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Technology and the American Graduation Initiative: Opportunities and Caveats

 In this brief Q&A, Northern Virginia Community College's VP for Instructional and Information Technology Steve Sachs offers some advice for institutions as he comments on how technology can help achieve the goals of the American Graduation Initiative.

Campus Technology: I’d like to get your comments on the potential of the American Graduation Initiative, particularly on how technology or strategies involving technology can help institutions move forward with the broad goals of the initiative as they’ve been announced so far. First, what are some key considerations about instructional technologies, or important trends to consider that could have a direct impact on students?

Steven Sachs: In the context of the graduation initiative, using technology, making it easy to replicate, and making it very portable will have tremendous potential for a positive impact on graduation rates and retention, as we’ve seen at Northern Virginia Community College.

But speaking first in terms of technology-supported courses, there is one caveat: To achieve the initiative’s goals, any courses that will be built must be designed around the core that students need to graduate, not what people simply want to produce. I look back at the national telecourse model that grew up out of funds provided by Walter Annenberg, and a lot of the courses that were picked were based on agendas other than helping students reach graduation. So you had topics that were not in the core, taking the focus off the real mission of the funding. It’s also important to consider a plan to keep courses current over time. If they are just left for everyone to adapt, modify, fix, or update at will, the courses will probably become so outdated that we lose them altogether.

Another key technology piece to consider is simulations in the sciences. One of the difficulties we face on our campuses is that we just cannot open enough seats in traditional labs. And the high cost of good labs is not only space and equipment, but also providing for materials and safety. While there’s a component of laboratory sciences that requires students to touch real equipment, there’s a substantial amount of science learning that really doesn’t necessitate hands-on equipment per se, but does require experimentation or observation. If we could get a sufficient body of simulations based on good principles of instructional design, simulations that students could do any place, any time--not in a dedicated science lab--the students would probably learn more science and we could actually expand the number of students we work with while saving costs. And there are many experiments that can be done in simulation that just wouldn’t be practical or even possible in a traditional laboratory. So if we begin to use more simulations, we will have new opportunities to produce a level of science in our students that is difficult to attain with our current state of labs.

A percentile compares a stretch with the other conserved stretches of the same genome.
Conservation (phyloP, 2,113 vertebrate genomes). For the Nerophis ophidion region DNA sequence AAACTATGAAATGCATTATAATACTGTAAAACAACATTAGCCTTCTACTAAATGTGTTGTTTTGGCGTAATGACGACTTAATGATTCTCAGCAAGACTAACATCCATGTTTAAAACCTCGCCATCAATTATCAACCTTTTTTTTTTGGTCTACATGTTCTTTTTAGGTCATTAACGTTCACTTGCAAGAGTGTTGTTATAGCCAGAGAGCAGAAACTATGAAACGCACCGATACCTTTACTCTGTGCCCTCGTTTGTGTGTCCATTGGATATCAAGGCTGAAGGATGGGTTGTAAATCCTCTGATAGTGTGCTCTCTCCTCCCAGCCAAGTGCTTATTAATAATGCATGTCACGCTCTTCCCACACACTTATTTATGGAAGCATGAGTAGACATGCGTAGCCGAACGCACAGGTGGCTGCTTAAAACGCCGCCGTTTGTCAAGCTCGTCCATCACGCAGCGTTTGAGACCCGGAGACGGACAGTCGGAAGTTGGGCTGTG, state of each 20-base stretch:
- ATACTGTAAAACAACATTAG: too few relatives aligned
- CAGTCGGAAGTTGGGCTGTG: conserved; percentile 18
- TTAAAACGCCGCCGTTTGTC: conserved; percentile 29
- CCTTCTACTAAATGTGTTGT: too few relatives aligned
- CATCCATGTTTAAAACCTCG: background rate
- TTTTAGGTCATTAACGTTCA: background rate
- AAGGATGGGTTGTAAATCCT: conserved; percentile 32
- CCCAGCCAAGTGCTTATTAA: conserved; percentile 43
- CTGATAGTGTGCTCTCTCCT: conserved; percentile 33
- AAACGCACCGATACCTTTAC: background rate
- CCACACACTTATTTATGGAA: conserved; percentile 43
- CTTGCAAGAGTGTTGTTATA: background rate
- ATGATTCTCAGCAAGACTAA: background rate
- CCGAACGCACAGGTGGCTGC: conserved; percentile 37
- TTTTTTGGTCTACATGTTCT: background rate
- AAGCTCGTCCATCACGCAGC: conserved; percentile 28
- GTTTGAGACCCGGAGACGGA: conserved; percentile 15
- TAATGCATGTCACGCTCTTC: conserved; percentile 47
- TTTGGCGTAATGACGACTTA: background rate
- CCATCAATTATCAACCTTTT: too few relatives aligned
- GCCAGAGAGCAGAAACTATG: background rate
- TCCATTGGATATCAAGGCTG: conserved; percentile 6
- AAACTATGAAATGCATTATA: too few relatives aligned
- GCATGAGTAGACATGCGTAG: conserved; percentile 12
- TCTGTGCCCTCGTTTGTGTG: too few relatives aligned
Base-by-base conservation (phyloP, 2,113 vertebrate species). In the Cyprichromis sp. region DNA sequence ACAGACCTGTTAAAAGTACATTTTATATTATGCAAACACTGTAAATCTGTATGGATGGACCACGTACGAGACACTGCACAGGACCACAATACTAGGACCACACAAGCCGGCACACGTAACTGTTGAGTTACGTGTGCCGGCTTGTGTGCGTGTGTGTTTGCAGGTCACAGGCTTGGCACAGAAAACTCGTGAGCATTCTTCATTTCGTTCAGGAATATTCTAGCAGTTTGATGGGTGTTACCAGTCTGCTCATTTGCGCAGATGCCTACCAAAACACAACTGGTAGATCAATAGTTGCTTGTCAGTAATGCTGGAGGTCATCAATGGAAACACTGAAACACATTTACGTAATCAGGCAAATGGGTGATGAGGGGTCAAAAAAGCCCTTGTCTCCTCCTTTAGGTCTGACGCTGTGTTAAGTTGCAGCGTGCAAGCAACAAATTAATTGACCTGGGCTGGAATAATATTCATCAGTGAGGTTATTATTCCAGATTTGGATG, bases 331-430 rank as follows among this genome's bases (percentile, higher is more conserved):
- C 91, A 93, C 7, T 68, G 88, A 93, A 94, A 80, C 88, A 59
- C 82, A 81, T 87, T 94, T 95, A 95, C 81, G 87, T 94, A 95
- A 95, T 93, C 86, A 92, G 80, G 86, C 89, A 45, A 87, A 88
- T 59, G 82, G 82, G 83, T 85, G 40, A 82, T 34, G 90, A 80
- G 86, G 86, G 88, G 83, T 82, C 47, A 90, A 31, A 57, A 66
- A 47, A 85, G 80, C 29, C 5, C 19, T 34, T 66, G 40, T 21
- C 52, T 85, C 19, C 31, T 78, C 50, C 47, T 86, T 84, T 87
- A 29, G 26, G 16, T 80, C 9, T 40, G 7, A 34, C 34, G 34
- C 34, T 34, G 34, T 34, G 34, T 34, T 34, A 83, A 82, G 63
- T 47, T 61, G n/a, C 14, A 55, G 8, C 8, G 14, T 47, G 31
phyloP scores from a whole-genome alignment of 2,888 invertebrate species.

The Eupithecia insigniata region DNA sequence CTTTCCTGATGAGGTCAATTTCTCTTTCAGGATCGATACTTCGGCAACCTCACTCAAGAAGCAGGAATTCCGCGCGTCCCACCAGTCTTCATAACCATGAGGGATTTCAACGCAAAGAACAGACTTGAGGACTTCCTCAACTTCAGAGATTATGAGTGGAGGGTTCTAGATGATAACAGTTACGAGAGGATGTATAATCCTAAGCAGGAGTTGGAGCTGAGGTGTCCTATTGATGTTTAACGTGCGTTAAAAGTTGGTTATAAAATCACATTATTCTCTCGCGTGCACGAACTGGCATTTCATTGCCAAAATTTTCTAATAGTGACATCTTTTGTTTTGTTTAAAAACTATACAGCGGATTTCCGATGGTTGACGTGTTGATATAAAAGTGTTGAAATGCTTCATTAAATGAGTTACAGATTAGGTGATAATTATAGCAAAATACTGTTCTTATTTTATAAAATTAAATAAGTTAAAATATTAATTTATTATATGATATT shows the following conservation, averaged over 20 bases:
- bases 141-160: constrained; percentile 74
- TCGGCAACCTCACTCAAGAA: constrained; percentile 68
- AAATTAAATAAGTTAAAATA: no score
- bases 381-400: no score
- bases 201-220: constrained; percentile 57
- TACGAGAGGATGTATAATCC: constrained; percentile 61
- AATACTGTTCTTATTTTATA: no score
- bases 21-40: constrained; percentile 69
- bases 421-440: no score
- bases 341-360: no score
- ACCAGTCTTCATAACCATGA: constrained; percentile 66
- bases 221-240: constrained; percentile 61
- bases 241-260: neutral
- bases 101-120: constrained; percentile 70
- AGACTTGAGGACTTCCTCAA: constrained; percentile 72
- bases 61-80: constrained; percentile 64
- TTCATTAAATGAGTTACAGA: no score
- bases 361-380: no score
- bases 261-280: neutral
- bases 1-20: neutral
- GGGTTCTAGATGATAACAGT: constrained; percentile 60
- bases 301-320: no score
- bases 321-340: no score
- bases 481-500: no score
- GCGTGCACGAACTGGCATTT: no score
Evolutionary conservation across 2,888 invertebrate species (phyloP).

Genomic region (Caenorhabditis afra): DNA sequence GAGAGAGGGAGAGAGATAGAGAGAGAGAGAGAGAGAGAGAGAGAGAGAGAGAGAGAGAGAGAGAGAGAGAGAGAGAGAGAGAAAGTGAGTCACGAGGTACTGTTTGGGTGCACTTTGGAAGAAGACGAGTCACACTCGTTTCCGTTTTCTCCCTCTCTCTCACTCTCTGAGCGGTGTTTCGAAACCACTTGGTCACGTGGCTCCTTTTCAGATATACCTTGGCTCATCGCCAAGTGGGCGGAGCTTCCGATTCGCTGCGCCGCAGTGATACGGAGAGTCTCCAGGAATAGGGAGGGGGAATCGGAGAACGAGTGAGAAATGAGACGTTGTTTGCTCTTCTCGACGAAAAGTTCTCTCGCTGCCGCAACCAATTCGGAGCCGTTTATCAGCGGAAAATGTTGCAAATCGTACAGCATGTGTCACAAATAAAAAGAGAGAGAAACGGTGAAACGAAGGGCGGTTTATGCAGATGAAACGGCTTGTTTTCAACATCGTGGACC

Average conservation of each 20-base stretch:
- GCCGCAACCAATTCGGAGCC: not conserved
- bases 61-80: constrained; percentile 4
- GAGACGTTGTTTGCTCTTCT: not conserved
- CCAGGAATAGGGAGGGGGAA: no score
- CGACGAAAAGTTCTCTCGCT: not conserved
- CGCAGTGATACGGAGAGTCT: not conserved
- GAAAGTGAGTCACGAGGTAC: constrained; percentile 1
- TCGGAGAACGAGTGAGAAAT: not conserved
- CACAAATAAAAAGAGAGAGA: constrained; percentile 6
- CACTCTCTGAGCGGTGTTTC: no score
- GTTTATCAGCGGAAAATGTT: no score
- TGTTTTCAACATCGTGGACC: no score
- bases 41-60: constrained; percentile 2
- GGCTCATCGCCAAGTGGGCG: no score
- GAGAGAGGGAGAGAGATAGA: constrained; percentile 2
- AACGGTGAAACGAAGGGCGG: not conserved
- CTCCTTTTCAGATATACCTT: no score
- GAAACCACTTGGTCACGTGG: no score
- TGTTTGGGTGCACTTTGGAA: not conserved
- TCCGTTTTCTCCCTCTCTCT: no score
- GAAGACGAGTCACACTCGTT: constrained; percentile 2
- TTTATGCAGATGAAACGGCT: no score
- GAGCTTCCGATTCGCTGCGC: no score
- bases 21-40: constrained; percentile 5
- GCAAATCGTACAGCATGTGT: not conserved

And an important trend to be especially aware of is portability. Students are going to want to use the technology they take with them to interact, check in, and to communicate with their peers on course matters using a portable technology platform. Whether it’s going to be smart phones, or maybe the next generation of smart phones, or laptops, or netbooks… we have to keep thinking about how we are going to connect the students’ portable technologies to whatever courseware we’re developing. The applications shouldn’t have to reside on a particular computer or within a campus facility.

CT: We’ve talked a bit about student and instructional technologies. What about updating campus facilities, which is included in the goals of the American Graduation Initiative?

Sachs: One of the things we’ve done within the Virginia Community College System that gets us consistently ranked near the top in national rankings relates interestingly to this issue. In the mid-nineties, we began following a model that worked and has continued to serve us very well. It is based on simple principles and points out that there are some things, if you just throw your money at buildings and construction, that you’re not going to get to. So our priority is to make sure that there is a build out of technology in the colleges, that there are enough computers for the students, and that there are computers and projectors in all the classrooms. Further, there are funds dedicated to refresh those technologies on a regular basis so they are not allowed to just age and become antiquated or even broken. If your funding for facilities is a one-time infusion of dollars and doesn’t require some kind of matching commitment on the part of the institution, then it’s likely to become one of those “one-shot” deals that probably isn’t going to help for very long. Similarly, I think you have to develop some standards that go with the technology you will implement. Ask, what is the minimum level of technology that we’re trying to achieve with those dollars, and how will we enhance that over time?

About the Author

Mary Grush is Editor and Conference Program Director, Campus Technology.

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